Olympic Live-Streaming Compromises Enterprise Cybersecurity: Analysts

Plenty has been made about the potentially disastrous consequences of poor cybersecurity for mobile users attending the Olympic Games in Rio this month, whether they be athletes, coaches, government officials, or the average spectator.

But what about those back home, watching their favorite competitions on mobile devices or using company networks to access live streaming broadcasts? Surely they can’t be as susceptible to hackers as those in Rio, right?

Wrong. Industry analysts believe those watching the Games from afar may be at an even higher risk than those being scammed in Brazil.

In a survey conducted by TEKSystems, a provider of IT staffing, management and services, the majority of more than 600 polled IT professionals believed their enterprise’s networks would see greater risks during the Olympics.

Thanks to a perfect storm – Western Hemisphere time zone and increased Internet access – many events will be taking place and streaming live during normal business hours. As a result, 94% of responders in the TEKSystems survey said they expected an increase in Internet usage on their enterprise’s network.

And while 52% of survey takers said they planned to introduce filters, firewalls or other software in their networks as preventative measures, 84% said their enterprise would issue no formal guidelines or communications regarding the use of network bandwidth or accessing unauthorized sites during the Games.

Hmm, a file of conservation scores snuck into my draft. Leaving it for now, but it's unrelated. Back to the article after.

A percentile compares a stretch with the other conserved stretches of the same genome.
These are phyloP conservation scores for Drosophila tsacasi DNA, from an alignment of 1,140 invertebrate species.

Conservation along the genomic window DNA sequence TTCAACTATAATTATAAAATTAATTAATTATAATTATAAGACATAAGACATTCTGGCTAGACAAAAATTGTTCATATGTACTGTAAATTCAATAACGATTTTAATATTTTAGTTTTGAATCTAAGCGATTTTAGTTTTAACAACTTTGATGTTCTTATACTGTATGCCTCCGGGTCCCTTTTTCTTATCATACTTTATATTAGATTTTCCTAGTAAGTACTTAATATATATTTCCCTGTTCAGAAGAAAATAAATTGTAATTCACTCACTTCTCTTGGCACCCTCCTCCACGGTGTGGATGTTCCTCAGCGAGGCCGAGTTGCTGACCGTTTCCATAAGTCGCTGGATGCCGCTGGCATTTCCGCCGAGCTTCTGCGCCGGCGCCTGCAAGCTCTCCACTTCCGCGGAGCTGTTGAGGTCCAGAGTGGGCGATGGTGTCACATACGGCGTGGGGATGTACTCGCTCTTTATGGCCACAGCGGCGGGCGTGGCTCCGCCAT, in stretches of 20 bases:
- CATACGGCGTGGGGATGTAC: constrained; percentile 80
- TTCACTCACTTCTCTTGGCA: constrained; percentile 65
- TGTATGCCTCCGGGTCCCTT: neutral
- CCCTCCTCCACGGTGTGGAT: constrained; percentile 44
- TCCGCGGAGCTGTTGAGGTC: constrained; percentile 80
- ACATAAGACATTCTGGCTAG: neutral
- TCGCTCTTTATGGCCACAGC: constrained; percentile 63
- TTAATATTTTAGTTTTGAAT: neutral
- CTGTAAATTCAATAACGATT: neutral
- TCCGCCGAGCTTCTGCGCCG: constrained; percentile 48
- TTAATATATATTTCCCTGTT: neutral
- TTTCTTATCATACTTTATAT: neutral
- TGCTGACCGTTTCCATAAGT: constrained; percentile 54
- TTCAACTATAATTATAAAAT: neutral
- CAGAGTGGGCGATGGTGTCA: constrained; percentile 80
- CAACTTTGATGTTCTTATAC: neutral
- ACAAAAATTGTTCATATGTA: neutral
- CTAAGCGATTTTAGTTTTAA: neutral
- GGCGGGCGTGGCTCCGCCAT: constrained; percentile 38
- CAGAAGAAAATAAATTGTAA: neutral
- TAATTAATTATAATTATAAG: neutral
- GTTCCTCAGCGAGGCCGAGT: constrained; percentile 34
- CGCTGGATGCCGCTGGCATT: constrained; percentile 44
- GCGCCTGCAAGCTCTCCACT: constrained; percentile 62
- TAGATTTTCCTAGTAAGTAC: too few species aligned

It’s those unauthorized sites that pose the largest threat to individuals and enterprises, according to a report in continuitycentral.com.

Some 80% of Olympic-related web domains were found to be scams in previous years, according to research from ThreatLabZ cited in the report.

“Businesses need to ensure that they are able to identify phishing sites and detect scripts which are running in webpages which could be malicious,” Zscaler CISO Chris Hodson told continuitycentral.com.

“A large number of organizations are not adequately preparing to guard against the increased risk to corporate networks from this activity,” said TEKsystems Research Manager Jason Hayman in a statement. “Current mandates along with tracking Internet use or streaming associated with viewing a particular sporting event are insufficient. This goes beyond simply viewing or streaming by employees; the international nature of the games and a heightened level of interest related to the host nation of this year’s games potentially exposes corporate networks to a variety of risks. Organizations should conduct a thorough risk assessment on their networks and determine whether their level of preparedness is adequate.”

The same issues being faced in Rio and inside the enterprise, Mobile Cloud Computing and Security, will be the topic of Enterprise Mobility Exchange’s upcoming October event in Miami, featuring 40 CIOs, CISOs, and security directors from across all industries. Find out more about the event here.